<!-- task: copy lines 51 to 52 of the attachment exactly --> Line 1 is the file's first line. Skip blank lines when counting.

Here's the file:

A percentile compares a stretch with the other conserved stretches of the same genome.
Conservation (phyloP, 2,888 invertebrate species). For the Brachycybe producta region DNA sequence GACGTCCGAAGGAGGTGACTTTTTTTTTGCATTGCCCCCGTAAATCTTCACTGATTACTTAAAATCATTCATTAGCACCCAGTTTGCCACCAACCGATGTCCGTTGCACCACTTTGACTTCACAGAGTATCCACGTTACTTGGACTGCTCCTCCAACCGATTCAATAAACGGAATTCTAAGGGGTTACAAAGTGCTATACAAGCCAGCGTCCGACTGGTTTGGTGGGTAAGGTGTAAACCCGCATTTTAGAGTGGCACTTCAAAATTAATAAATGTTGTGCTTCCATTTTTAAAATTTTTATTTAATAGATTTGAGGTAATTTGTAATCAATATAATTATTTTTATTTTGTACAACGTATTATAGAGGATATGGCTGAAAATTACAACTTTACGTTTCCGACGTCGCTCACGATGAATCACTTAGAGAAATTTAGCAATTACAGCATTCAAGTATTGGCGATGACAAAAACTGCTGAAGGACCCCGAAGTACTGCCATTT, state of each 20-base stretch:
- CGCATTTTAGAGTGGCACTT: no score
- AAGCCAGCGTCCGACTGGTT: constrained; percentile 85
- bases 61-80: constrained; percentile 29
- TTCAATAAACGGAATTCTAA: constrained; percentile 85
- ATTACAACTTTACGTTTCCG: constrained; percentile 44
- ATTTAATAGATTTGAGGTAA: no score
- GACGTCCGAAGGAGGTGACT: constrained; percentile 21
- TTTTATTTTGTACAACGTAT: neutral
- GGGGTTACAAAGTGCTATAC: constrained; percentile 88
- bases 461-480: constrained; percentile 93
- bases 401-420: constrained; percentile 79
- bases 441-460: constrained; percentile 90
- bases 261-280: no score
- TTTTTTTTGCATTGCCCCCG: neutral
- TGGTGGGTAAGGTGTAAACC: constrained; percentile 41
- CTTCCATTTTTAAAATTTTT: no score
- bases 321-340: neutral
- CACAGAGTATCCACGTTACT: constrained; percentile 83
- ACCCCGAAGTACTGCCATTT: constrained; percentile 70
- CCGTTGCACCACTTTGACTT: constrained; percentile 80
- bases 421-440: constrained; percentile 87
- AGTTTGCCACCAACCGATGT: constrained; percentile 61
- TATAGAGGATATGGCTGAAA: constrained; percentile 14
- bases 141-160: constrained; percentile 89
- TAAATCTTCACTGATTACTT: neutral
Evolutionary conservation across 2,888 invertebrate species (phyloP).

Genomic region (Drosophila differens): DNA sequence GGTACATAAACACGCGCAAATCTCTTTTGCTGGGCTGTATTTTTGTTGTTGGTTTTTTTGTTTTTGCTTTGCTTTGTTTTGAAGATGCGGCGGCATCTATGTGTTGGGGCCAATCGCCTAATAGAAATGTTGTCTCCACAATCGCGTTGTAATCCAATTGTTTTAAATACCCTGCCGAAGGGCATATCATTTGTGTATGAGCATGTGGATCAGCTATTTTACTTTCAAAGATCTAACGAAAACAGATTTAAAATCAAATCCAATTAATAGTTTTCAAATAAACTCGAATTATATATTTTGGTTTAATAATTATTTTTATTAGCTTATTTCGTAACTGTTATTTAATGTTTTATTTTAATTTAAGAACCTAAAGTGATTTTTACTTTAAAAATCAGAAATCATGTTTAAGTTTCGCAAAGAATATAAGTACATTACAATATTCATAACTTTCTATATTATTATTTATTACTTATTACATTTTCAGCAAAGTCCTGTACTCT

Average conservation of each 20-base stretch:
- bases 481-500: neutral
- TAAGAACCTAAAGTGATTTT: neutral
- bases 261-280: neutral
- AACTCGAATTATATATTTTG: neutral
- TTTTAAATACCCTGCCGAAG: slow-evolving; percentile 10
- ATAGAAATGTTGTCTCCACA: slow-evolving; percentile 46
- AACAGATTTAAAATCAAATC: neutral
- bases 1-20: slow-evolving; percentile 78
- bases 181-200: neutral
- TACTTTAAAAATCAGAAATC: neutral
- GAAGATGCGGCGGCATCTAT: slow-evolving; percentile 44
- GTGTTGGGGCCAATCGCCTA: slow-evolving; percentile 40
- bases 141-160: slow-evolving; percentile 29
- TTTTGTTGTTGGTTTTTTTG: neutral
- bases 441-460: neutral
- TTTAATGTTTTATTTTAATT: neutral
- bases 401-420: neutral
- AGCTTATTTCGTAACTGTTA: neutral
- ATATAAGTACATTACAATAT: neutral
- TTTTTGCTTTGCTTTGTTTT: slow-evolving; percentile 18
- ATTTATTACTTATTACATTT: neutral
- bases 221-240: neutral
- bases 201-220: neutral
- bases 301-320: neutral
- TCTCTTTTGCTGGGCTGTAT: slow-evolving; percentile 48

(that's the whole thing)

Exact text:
- ATTTATTACTTATTACATTT: neutral
- bases 221-240: neutral